A Culinary Journey at Grey Sweater

Chef Andrew Black Brings a New Level of Culinary Curiosity and Play to OKC

What’s in a name? In the case of Grey Sweater, everything. 

“Grey has no allegiance and neither does the food here,” Chef Andrew Black said about the concept’s name. “And the ‘sweater’ is the service and warmth of the experience.” 

In fact, a visit to Grey Sweater feels more like you’re attending a private dinner party at Chef Black’s house than it feels like going out to dinner at a restaurant. 

One of Oklahoma City’s newest and most unique restaurant concepts, Grey Sweater has no menu. When you call to request a reservation, you simply choose how many courses you would like to experience.

When you arrive, you’ll be greeted at the door with a warm welcome as though you’ve just stepped into a friend’s home. If you arrive earlier than your seating time, you may want to enjoy a pre-dinner cocktail as you choose your seat. 

That’s right. Nobody tells you where to sit at Grey Sweater. You can choose to sit at any of the 18 seats at the dinner bar, which wraps around the open kitchen like a culinary amphitheater, or at a semi-private table with a view of the kitchen.

The space is private and cozy, despite its ability to very comfortably seat 52 people. And the design is low-key luxury at its finest. 

The first thing that came to mind for me, was that the space felt elegant but relaxed, like somewhere the ladies from "Sex and the City" would be spotted.

As the diners arrived and found their seats, the culinary team got to work, and it wasn’t long before the delicious scents began to fill the room.  

This is where food becomes a form of creative expression. There is no menu and the ingredients change weekly.

“Our thing is this, let’s get lost in food culture,” Chef Black said. “As cooks, chefs, dishwashers, front of the house, we truly get together and ask ourselves about food. We question ourselves all the time about what we’re doing. Whatever the answer, the guests happen to be a part of it. When you come in this room, you’re in my house for two or three-hours and I’m taking you on this journey. It’s this journey where you’re going through different emotions.”

When Chef Black says he’s going to take you on a culinary journey, he doesn’t disappoint. 

Ingredients are sourced from around the globe and vary based on what is available or in season. All of the seafood is wild caught, fresh and flown in daily. Vinegars are made in-house and spices are collected from around the world and stored on-site, while vinegars are made and fermentation takes place in-house.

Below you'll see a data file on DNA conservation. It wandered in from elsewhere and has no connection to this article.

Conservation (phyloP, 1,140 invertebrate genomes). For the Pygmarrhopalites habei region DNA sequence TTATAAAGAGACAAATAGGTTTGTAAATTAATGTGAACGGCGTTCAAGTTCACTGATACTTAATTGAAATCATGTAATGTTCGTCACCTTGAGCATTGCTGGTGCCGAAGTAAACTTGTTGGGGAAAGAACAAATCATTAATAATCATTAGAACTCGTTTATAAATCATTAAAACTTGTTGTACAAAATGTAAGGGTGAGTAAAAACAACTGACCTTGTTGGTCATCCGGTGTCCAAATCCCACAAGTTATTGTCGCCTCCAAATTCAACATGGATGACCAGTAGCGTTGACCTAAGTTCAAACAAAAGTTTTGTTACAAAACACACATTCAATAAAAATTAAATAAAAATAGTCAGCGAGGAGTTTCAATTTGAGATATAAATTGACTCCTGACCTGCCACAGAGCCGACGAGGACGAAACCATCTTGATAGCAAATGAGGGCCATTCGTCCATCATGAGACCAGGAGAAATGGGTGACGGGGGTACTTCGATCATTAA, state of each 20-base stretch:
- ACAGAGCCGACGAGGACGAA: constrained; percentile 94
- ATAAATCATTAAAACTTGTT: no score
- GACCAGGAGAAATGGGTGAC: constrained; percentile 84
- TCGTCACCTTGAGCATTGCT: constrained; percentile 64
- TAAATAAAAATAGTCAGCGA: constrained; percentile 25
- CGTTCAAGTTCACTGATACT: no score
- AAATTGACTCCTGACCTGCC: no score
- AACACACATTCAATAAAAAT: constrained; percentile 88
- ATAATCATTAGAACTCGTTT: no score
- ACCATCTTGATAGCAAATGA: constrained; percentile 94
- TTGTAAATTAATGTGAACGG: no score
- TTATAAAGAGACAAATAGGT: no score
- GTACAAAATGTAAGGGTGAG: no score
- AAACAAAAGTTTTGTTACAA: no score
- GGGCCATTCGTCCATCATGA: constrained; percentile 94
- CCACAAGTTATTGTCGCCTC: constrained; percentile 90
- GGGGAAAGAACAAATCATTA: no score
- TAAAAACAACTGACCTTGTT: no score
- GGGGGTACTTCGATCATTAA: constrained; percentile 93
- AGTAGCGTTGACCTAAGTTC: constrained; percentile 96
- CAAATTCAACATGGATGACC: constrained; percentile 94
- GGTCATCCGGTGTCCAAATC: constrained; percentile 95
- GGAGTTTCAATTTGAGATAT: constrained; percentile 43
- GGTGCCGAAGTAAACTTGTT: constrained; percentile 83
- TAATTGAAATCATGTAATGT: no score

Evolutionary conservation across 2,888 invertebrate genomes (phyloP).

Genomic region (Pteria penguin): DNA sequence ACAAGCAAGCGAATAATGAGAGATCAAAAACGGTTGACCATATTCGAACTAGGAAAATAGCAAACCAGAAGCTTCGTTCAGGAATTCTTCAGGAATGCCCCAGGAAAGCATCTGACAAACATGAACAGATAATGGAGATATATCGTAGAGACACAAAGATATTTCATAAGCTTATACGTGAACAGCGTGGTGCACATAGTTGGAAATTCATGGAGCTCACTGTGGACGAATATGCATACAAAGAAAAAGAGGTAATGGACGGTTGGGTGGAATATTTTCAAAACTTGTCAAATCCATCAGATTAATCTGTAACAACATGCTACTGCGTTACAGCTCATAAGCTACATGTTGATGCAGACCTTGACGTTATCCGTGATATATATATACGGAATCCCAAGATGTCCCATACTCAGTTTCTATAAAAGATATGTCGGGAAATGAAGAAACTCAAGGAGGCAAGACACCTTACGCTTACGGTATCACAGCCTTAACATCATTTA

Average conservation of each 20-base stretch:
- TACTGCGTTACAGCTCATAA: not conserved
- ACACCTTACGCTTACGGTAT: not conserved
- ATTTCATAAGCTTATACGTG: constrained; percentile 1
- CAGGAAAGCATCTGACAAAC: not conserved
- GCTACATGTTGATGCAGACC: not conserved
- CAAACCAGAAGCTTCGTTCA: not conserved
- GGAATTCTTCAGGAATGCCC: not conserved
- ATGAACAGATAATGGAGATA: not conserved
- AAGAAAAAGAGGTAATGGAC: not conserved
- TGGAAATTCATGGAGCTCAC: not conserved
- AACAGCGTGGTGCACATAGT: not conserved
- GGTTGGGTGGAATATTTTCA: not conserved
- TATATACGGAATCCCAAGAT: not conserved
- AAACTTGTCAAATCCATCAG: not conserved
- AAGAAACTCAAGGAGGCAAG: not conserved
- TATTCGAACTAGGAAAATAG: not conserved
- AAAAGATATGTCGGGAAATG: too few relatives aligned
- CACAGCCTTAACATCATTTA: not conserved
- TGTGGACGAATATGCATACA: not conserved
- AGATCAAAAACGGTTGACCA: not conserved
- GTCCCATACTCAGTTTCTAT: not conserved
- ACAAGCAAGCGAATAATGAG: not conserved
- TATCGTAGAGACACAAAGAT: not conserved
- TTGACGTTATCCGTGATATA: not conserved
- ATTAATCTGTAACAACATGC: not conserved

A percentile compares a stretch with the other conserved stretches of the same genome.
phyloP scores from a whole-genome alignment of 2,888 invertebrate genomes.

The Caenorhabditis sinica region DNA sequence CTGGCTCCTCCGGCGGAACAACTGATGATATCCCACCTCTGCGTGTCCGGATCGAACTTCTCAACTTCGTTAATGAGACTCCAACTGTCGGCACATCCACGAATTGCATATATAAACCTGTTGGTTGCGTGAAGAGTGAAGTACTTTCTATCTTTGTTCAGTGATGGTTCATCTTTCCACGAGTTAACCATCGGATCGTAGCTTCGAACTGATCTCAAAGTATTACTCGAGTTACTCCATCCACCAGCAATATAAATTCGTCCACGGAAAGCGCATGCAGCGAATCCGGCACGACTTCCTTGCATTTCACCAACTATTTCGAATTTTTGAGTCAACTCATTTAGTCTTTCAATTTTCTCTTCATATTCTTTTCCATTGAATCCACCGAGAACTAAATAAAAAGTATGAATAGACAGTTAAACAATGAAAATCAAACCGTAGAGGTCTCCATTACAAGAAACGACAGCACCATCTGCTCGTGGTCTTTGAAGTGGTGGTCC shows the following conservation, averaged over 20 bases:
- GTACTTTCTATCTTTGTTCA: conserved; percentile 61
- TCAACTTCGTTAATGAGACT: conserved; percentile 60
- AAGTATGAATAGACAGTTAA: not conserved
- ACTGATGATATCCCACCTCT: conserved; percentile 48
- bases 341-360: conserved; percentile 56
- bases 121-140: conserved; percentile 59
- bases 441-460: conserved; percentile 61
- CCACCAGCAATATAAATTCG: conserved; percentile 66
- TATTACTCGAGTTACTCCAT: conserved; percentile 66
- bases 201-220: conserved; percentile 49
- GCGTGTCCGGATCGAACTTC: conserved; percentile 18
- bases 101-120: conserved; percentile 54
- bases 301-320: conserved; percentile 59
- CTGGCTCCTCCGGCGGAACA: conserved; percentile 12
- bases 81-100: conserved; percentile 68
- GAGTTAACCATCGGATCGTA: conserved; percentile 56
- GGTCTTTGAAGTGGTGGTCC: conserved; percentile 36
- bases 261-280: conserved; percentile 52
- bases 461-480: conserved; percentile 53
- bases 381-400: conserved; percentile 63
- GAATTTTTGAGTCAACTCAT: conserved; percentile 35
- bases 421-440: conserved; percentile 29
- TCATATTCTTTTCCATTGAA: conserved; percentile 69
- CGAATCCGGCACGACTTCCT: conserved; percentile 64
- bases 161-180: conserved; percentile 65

Each course is paired with a complementary wine. The elements of your journey are presented to you over the course of the meal and explained in terms of flavor, ingredients, and even the artistic choices that are behind the creation of the dish. 

My experience was one of the autumn varieties. Each dish was creamy and rich, which flavors and textures that surprise you and expand your perception, but also make you feel invited and cozy. There were everyday favorites that had been turned into works of edible art, and dishes that included unique flavors, textures and ingredients.

Each dish was decidedly different from its predecessor, yet somehow, they all worked in concert to create a journey of the senses. 

My favorite part of the evening, however, was in the details between courses. 

One stood out in particular. I was presented with a small round dish containing a small, thick white disk, which I soon discovered was a dehydrated towelette as it expanded when my host poured a mixture of warm water and a blend of essential oils on it. 

Despite the scent’s official name being “wood and spices, essential oil number 7,” the oils seemed to me to smell more of lavender and lemon than woods and spices. Either way, the scent was both surprising and light. I was instantly relaxed and my experience went to an entirely different level.  

“It’s also a place where people conversate. What is happening now is exactly what we dreamt about,” Chef Black said, motioning to the other conversations going on despite the meal having ended nearly 20 minutes earlier. “People finish eating and just sharing good food and good memories, it’s catching up with people.”

Then, as guests began to leave, Chef Black stopped and took the time to personally thank and say goodbye to guests as though each was an old friend. 

Grey Sweater’s waitlist had grown to some 1,800 reservations within weeks of opening, and they are currently working their way through reservations.

What You Need to Know: Grey Sweater is a reservation-only culinary experience. Reservations can be made by calling 445.6274. The restaurant is located at 100 NE 4th St., OKC. Parking on 425 Oklahoma Ave., inside the Maywood Building.

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